Shares in Lyft Inc. plunged in late trading after the ride-hailing company reported a low-than-expected outlook and forecast increasing costs for driver incentives and marketing.
For the quarter ended March 31, Lyft reported earnings before costs such as stock compensation of $24.6 million, or seven cents per share, up from an adjusted loss of 35 cents per share in the same quarter of last year. Revenue rose 44%, to $875.6 million, up 44%.
Analysts had expected an adjusted loss of seven cents per share on revenue of $846 million.
Active riders in the quarter came in at 17.8 million, up from 13.5 million in the first quarter of 2021 but down from 18.7 million in the previous quarter. Active revenue per active rider was $49.18 in the quarter, up from $45.13 year-over-year but down from $51.79 in the fourth quarter of last year. Analysts had been expecting 17.9 million active riders and average revenue per active ride of $47.07.
“Our Q1 results meaningfully exceeded our outlook,” Elaine Paul, chief financial officer of Lyft, said in a statement. “This outperformance was driven by increased demand and resilient driver levels.”
In the company’s earnings call, Lyft said it expected adjusted earnings before interest, taxes, depreciation and amortization of between $10 million and $20 million in the second quarter on revenue of $950 million to $1 billion. Analysts had been expecting forecasted adjusted earnings of $83 million on revenue of $1.02 billion.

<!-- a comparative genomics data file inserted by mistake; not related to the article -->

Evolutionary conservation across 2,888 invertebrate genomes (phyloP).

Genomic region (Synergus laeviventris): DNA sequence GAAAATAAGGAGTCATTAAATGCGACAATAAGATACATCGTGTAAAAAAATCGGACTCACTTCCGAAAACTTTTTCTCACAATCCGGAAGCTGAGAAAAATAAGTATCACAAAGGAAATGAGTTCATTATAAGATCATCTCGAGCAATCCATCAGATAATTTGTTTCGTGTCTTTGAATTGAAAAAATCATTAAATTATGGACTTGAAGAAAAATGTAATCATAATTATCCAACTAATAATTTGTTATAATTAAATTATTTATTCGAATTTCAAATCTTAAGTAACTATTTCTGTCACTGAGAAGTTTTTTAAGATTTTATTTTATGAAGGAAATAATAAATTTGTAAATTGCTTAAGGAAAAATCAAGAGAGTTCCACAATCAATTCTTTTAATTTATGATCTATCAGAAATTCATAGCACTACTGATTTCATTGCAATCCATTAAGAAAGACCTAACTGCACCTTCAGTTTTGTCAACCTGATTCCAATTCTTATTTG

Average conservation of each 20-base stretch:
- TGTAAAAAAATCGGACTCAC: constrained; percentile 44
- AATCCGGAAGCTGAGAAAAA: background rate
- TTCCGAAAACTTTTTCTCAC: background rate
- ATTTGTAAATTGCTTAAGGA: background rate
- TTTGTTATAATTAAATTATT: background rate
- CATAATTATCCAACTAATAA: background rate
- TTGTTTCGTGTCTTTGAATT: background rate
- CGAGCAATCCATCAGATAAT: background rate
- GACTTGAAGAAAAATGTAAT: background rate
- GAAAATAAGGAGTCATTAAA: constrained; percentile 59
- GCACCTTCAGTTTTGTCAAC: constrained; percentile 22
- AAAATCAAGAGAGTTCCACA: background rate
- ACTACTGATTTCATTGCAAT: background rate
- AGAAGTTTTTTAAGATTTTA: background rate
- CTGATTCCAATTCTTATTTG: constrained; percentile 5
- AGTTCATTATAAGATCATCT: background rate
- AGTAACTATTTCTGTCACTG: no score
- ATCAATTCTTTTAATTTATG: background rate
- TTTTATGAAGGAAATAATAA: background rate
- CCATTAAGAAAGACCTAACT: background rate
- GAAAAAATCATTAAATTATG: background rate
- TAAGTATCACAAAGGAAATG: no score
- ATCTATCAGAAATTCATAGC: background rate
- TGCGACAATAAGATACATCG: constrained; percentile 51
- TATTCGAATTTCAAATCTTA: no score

The lower-than-expected outlook is in part the result of Lyft committing to spending more on driver incentives and marketing in the second quarter.
In the earnings call, Lyft Chief Executive Officer Logan Green said that despite having 40% more active drivers in the first quarter year over year, “we want to continue improving service levels in preparation for further growth.” Rides are only about 70% recovered compared with the fourth quarter of 2019, so Lyft is expecting to need more drivers as the post-COVID recovery continues.
MarketWatch also reported that in response to an analyst’s question as to whether Lyft is considering partnerships with the taxi industry similar to those being struck by Uber Technologies Inc. to help supply, Green said Lyft had no plans at this time.
Investors were not happy with the outlook and increased spending. Lyft shares were down almost 26% after the bell.